NEW YORK (AP) — Jeff Bezos’ decision to step down as Amazon’s CEO, in part to devote more energy to his philanthropic work, appeared to reflect the multi-billionaire’s growing interest in charitable causes.

Last year, Bezos, 57, gave $10 billion – the largest single charitable donation of 2020, according to the Chronicle of Philanthropy – to establish the Bezos Earth Fund to fight climate change. He also supports the Bezos Day One Fund, which donated $106 million in 2020 to organizations that provide food and shelter to young families in need. In October, the Day One Fund opened the first Bezos Academy, a Montessori-inspired preschool geared for low-income families in Des Moines, Washington.

“I’ve never had more energy, and this isn’t about retiring,” Bezos wrote in a letter to Amazon employees Tuesday. “I’m super passionate about the impact I think these organizations can have.”

Bezos, whose personal wealth is estimated at $188 billion, has long been questioned about the relatively modest level of his charitable giving and his reluctance to sign The Giving Pledge. That was a commitment developed by Bill Gates and Warren Buffett to get the world’s wealthiest to donate more than half their worth to philanthropic organizations. Bezos is the only one of America’s five richest people not to have signed the pledge.

In 2017, Bezos tweeted a “ request for ideas,” outlining the philanthropy strategy he was considering. “I’m thinking I want much of my philanthropic activity to be helping people in the here and now — short term — at the intersection of urgent need and lasting impact,” he wrote.

His focus on logistics and the long term has made him seem deliberative in his charitable giving. After announcing the formation of the Bezos Earth Fund, for example, it took nine months before the first grants were issued. In November, the fund awarded $791 million in grants to 16 environmental groups, including the Environmental Defense Fund, the Natural Resources Defense Council, the Nature Conservancy, the World Resources Institute and the World Wildlife Fund, who received $100 million apiece.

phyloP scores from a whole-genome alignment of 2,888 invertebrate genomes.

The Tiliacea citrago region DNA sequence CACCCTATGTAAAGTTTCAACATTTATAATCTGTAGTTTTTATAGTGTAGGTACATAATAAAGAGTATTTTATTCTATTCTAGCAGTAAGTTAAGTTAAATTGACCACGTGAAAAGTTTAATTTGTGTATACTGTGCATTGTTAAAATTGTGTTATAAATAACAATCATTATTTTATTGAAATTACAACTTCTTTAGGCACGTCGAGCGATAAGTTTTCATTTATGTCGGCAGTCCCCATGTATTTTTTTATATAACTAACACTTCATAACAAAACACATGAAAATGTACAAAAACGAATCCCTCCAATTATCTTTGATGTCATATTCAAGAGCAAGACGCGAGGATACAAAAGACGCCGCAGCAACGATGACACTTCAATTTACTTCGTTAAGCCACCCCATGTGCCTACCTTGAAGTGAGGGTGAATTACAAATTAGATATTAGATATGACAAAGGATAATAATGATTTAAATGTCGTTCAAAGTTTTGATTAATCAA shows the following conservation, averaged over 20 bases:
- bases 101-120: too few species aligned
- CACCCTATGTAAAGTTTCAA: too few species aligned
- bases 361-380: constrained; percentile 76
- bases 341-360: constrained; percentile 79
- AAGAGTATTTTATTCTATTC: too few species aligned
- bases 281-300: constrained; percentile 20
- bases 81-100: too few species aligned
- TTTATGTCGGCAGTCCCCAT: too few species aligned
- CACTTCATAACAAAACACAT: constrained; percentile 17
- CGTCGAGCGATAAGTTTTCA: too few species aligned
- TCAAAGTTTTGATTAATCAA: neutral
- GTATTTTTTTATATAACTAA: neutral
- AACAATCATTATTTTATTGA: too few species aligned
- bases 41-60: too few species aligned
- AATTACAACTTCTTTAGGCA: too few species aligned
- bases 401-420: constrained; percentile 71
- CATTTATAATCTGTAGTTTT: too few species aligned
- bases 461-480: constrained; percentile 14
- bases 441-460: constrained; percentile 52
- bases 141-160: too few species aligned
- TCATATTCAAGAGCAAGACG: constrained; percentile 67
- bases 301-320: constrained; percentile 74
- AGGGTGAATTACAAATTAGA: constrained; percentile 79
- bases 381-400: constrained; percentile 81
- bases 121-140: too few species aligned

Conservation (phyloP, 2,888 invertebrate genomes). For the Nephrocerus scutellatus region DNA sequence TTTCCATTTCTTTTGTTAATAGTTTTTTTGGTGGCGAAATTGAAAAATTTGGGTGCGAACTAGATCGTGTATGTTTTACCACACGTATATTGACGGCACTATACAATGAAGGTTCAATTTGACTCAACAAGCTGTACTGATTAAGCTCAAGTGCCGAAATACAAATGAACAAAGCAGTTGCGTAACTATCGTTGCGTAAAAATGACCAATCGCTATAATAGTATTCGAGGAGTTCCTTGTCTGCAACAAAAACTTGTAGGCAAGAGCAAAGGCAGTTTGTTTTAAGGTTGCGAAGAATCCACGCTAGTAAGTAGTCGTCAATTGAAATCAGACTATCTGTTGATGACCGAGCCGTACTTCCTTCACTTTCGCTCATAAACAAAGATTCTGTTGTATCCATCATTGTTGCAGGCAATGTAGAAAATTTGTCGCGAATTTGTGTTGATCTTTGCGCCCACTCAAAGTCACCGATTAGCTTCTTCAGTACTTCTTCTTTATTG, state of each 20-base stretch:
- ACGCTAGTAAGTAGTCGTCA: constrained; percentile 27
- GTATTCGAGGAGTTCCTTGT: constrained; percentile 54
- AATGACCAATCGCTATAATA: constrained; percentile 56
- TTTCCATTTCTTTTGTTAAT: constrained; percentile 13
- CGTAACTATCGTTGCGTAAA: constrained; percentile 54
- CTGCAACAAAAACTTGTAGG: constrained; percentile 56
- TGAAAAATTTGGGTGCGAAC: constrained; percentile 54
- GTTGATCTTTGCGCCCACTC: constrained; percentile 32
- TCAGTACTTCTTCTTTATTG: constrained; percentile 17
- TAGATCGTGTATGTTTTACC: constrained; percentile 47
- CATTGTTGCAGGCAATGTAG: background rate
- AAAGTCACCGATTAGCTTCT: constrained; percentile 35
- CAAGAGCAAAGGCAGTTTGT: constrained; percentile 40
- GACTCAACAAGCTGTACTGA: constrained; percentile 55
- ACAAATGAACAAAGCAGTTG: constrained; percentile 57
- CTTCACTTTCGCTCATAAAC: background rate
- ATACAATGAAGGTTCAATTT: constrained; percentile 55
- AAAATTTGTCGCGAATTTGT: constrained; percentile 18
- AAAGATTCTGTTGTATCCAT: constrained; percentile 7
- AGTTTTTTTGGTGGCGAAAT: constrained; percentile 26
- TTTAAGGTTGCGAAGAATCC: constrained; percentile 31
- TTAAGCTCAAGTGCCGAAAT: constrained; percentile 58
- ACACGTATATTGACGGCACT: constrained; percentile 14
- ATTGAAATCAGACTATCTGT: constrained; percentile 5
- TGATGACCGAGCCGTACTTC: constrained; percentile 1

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Teri Behrens, executive director of the Johnson Center for Philanthropy at Grand Valley State University, said she has seen “promising signs that he is open to input, which is not something we have always seen from donors in the past.” Like much of the philanthropy world, Behrens said she plans to wait and see.

“He could make a significant impact depending on how he chooses to target his giving,” Behrens said.

“I will be looking for how he engages people affected by these issues. This is a lesson that the Gates family learned the hard way: Because you are an expert in running your business doesn’t mean that you’re an expert in solving social problems, whether it’s education or health or whatever. I would hope that he will look for ways to engage with people closer to the ground, people closer to the problems, so he can help them.”

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